His role in bringing Beyoncé's concept album to the small screen sealed his place as the planet's hottest video maker. But fame, he says, doesn't mean anything. It's about the art and he's got the work to prove it
There is a biblical proverb, “Iron sharpens iron,” but when the film-maker Kahlil Joseph relays it down the phone, he gives it an update: “Steel sharpens steel.” Joseph is talking about what happens when you put talent in a room together, specifically “black talent”. “Black talent is exponentially propelled by other black talent – it's a theory that a friend of mine and I have. Whether you're LeBron James and Steph Curry or Miles Davis and Charlie Parker – any talent meeting other talent – there's an inborn, healthy competitive nature. But black talent has a cultural specificity. We have a particular genius for improvisation, from preachers in the pulpit to pianists.”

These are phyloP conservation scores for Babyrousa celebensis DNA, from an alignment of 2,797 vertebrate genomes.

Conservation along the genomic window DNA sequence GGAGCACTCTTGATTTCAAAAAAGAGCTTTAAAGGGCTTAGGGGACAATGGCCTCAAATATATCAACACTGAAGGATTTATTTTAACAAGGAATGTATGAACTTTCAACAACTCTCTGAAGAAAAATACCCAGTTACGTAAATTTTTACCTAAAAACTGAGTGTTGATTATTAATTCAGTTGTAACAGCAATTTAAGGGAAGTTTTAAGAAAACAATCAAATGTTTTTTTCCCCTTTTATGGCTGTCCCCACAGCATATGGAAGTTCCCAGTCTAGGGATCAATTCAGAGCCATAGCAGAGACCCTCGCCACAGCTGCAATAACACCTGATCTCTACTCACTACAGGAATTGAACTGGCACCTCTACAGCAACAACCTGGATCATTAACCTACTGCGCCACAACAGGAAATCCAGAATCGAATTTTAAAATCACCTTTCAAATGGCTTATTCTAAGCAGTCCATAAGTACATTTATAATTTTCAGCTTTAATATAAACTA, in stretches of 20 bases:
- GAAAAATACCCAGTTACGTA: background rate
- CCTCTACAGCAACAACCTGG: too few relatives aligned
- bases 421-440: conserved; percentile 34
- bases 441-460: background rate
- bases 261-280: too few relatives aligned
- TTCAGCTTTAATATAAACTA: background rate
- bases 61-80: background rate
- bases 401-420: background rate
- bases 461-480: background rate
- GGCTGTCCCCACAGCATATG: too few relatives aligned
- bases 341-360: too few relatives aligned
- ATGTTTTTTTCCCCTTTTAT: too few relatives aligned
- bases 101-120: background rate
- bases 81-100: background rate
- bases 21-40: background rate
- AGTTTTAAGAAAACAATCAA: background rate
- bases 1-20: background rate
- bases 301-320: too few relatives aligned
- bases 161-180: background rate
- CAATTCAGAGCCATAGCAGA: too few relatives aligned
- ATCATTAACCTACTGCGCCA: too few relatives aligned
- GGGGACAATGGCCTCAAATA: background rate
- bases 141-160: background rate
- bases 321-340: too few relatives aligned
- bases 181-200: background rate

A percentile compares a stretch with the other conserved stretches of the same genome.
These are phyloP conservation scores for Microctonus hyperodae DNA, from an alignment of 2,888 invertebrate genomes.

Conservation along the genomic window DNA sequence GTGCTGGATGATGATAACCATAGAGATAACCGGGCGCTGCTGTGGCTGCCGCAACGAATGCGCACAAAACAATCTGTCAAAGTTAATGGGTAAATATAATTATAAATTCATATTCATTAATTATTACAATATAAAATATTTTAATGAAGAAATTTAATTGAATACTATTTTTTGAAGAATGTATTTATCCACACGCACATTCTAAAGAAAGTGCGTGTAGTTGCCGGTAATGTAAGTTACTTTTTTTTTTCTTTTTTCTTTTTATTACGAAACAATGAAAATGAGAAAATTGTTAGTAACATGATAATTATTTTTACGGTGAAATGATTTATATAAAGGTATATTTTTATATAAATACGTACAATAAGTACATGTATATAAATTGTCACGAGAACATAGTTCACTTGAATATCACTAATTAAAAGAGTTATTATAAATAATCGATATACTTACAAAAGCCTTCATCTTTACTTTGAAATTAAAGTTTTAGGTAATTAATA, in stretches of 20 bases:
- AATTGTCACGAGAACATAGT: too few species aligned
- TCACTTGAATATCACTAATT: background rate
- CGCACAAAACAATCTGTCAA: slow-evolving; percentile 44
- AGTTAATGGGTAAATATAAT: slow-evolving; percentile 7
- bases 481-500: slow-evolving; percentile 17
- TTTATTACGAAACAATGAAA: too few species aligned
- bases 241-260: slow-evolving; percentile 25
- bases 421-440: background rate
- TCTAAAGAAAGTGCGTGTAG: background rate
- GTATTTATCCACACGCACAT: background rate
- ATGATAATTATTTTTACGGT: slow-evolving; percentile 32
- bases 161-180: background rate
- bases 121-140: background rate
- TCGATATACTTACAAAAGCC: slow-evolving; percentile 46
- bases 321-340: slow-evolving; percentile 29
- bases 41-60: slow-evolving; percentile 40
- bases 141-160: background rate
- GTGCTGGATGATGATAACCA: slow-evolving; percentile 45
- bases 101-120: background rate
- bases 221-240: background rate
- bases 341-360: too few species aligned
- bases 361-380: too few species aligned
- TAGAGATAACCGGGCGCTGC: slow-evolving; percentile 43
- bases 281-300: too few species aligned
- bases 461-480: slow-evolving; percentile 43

This theory became part of the thinking behind Black Mary, a short film Joseph produced for Tate Modern this year as part of the exhibition Soul of a Nation: Art in the Age of Black Power. Billed as a tribute to the photography of Roy DeCarava, who shot portraits of jazz musicians in the 40s, 50s and 60s, Joseph's film is a five-minute-long cut of a jam he put together in Harlem this year. And like any jam, he says, it was casual; he texted Lauryn Hill inviting her and Kelsey Lu (a friend and a “musical genius”). He also asked his wife, the producer Onye Anyanwu, to call the singer Alice Smith, whom he had once seen live and was blown away by.